Moved to compassion for him, Gbadamosi had organised an art soirée in his honour at his office in Southwest Ikoyi. Featured at that event, which was his first outing since his ordeal, were 21 new works consisting of oil paintings, bead works, stained-glass and engravings alongside 30 other works culled from the Chief Gbadamosi, Olagbaju and Odimayo private collections.
Gradually, it was beginning to look as if he would successfully put the stroke behind him. But then, so many commissioned works were awaiting his attention. “I’m trying so much to cope but there is so much I can do for the time being,” he once lamented.
His deplorable condition led once more to his embarking to further medical trips. The first, which was sponsored by his sister Mrs Victoria Spiff and General Tunde Reids, was to Germany in 2014. The second, sponsored by the business mogul and the CEO of the telecommunication giant Globacom, Dr Mike Adeniyi Adenuga, was to Dakar in Senegal. Upon his return from these trips, the artist had continued to struggle for his daily subsistence until his recent hospitalisation.
To this man – whose English father was a quintessential “colonial gone native” and Nigerian mother, a Itsekiri woman – the art community owes a lot. This was not only for his masterly works, but also for his mentorship of younger generation of artists. Dale, a lifelong philanthropist, literally burnt himself out in the service of others.
He, as one of the eight children of the mixed marriage, was born in Kano and was sent to England when he was only two years old. There, he lived with his paternal aunt Johanna Ernest in Burrswood, a community founded in 1948 by the Christian healing visionary Dorothy Kerin (1889 -1963). It was with his Aunt Johanna that he developed a predilection for horticulture, which transformed his former residence in Surulere into a verdant oasis amidst identical rows of grimy masonry.
The sudden death of his father in Lagos in 1963 forced him to return to Nigeria. That implied his continuing his education at St Gregory’s College in Obalende, Lagos, where he studied art under the tutelage of the master artist, Bruce Onobrakpeya.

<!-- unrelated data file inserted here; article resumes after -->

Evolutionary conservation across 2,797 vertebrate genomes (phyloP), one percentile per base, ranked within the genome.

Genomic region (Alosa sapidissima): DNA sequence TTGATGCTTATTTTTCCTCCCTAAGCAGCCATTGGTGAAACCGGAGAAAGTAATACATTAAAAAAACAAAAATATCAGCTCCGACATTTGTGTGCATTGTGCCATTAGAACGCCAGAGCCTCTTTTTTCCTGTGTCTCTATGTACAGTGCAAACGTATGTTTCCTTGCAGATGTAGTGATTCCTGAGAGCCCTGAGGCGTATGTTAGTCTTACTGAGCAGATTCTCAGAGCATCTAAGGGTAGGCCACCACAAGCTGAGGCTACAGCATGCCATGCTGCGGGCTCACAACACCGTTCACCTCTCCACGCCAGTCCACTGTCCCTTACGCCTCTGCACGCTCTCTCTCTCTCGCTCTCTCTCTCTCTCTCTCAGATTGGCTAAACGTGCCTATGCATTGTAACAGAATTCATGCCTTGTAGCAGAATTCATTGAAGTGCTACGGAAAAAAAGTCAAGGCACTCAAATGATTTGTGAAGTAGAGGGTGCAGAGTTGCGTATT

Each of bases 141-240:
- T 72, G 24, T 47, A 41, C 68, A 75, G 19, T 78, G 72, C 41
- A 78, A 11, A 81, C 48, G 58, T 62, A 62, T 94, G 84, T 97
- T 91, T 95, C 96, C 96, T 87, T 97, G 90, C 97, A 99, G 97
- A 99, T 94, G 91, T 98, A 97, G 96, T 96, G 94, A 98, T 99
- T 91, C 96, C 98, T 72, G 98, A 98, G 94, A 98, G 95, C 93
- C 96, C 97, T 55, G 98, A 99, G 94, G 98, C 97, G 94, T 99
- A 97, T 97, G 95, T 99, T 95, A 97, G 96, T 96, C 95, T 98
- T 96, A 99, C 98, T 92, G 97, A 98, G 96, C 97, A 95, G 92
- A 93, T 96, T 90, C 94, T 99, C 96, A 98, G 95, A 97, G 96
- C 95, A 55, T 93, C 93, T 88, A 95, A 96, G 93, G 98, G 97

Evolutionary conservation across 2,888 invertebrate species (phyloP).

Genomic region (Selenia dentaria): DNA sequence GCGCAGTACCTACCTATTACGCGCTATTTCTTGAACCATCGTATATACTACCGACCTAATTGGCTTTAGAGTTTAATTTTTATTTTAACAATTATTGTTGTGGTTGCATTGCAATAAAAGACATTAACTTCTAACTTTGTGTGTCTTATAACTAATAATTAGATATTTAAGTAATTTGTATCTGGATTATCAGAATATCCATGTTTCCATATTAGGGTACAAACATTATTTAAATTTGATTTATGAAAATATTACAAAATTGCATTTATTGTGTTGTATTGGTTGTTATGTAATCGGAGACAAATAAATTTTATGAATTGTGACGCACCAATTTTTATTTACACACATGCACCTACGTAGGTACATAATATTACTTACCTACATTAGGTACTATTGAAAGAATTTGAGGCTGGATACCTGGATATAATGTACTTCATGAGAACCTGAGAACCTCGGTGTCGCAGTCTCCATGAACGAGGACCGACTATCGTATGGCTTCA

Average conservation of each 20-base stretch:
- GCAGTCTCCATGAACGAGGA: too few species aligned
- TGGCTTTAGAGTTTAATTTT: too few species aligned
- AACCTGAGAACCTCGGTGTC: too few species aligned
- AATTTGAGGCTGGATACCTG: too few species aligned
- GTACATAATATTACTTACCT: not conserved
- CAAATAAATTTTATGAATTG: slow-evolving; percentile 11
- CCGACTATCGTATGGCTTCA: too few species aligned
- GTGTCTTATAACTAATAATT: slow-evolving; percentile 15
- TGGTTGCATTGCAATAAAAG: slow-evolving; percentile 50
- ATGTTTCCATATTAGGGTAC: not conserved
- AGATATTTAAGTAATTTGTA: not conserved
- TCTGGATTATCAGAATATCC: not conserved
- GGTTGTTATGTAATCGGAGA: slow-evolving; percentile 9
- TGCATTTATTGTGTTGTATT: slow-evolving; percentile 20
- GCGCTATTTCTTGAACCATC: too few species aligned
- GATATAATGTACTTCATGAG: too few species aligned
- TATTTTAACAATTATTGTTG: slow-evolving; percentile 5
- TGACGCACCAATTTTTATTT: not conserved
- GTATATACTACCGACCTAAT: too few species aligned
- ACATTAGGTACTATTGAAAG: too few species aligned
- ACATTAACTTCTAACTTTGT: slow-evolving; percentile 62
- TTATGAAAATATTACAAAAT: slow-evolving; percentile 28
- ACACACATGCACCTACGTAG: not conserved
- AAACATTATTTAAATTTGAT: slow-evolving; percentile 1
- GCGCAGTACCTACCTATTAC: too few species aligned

Later, he had gained admission to study fine and applied arts at the Ahmadu Bello University in Zaria. After his graduation in 1971, he became actively involved in studio practice. Not so long afterwards, he was chosen by the then Federal Military Government as one of the Nigerian artists who embarked on a six-month tour of countries behind the so-called Iron Curtain. Hence, the tour had taken them to the former USSR (Union of Soviet Socialist Republics), the old Czechoslovakia and Yugoslavia as well as Poland, Bulgaria, Hungary and Romania.
He was later appointed the graphic consultant of the second Festival of Black and African Arts and Culture (also known as FESTAC ’77) art exhibition. This was the same year he resumed at the University of Lagos to teach art to architecture students.
Taking up this appointment didn’t affect his studio practice. Nor did it make him abandon a concurrent appointment with Akrel Advertising, which he later left in 1984. As for the teaching appointment, it had lasted until 1990.
Meanwhile, Dale has attended several workshops and has held over three scores of exhibitions both within and outside Nigeria. “He has left a void that would be very difficult to fill in the visual art sub-sector where he was a major player for more than four decades,” the acting director-general of the National Gallery of Art, Dr Simon Ikpakronyi said in a tribute . “He will be greatly missed by the arts community. Our prayers go to the immediate family especially his daughter, Mrs. Patience Ejeba for succour and strength at a time like this.”
Other tributes came from the Society of Nigerian Artists and the Thought Pyramid Art Centre. While the SNA hailed his “hugely successful career spanning over four decades” and celebrated his mastery, which “is also clearly evident in his many oils, watercolours, bead paintings, gouaches, wrought iron, etchings, mosaics and lino prints”, the Thought Pyramid Art Centre, based in Abuja and Lagos, described him as an “artist extraordinaire and a great man.”